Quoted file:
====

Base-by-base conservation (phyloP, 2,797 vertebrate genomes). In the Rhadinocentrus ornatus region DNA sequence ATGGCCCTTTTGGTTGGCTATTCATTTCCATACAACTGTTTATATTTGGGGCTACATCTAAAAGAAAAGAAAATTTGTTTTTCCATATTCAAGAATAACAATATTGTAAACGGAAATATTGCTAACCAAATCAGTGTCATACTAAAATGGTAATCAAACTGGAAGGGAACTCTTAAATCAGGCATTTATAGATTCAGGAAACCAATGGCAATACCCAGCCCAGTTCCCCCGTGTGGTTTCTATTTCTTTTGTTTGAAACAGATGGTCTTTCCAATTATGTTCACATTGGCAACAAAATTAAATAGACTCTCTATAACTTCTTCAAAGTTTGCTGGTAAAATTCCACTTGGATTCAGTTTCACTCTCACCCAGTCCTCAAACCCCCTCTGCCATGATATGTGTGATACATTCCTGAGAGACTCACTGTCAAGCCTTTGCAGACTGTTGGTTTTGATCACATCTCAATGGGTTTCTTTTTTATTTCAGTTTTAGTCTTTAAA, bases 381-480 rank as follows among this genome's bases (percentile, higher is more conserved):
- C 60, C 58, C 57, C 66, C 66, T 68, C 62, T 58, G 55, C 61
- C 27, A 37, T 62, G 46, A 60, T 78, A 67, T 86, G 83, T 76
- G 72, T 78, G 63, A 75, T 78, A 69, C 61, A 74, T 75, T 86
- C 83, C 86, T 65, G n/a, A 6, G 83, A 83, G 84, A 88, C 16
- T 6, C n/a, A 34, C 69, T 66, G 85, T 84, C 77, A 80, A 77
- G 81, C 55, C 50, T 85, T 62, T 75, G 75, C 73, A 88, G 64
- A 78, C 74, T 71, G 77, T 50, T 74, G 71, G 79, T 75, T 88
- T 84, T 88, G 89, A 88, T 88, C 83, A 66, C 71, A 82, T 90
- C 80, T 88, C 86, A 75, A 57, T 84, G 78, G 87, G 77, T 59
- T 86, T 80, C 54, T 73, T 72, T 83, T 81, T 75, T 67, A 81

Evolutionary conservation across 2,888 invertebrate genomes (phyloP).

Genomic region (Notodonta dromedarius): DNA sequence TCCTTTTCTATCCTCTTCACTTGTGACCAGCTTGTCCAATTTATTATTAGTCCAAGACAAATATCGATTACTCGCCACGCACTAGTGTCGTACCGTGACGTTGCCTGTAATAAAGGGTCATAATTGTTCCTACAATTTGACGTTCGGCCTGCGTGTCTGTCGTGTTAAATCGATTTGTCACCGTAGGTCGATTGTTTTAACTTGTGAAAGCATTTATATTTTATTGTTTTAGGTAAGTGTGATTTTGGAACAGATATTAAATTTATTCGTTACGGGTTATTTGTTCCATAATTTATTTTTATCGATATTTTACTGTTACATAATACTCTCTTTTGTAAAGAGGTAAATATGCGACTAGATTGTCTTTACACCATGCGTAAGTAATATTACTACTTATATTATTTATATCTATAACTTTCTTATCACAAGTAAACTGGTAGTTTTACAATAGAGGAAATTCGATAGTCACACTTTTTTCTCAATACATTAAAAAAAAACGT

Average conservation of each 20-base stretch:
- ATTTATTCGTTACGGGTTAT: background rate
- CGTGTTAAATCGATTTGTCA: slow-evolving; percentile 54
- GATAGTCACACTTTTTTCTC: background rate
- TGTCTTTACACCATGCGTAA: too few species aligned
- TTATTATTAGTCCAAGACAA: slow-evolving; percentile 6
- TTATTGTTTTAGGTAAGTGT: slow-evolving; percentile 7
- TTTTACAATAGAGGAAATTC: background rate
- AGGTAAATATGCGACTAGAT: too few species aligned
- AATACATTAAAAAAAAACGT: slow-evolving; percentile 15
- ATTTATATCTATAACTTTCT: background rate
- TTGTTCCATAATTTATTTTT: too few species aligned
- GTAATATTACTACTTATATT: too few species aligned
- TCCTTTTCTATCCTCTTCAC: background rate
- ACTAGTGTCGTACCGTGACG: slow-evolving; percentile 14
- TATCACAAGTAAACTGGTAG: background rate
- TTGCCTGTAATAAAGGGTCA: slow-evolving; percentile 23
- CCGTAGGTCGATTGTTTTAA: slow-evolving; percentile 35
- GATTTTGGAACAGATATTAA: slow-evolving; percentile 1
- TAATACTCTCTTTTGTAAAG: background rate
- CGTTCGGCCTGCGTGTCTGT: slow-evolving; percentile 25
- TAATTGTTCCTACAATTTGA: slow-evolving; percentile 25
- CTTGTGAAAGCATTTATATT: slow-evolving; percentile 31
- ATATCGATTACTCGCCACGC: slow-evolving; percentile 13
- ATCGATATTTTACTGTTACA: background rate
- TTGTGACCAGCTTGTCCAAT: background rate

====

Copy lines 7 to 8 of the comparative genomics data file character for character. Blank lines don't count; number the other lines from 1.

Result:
- G 81, C 55, C 50, T 85, T 62, T 75, G 75, C 73, A 88, G 64
- A 78, C 74, T 71, G 77, T 50, T 74, G 71, G 79, T 75, T 88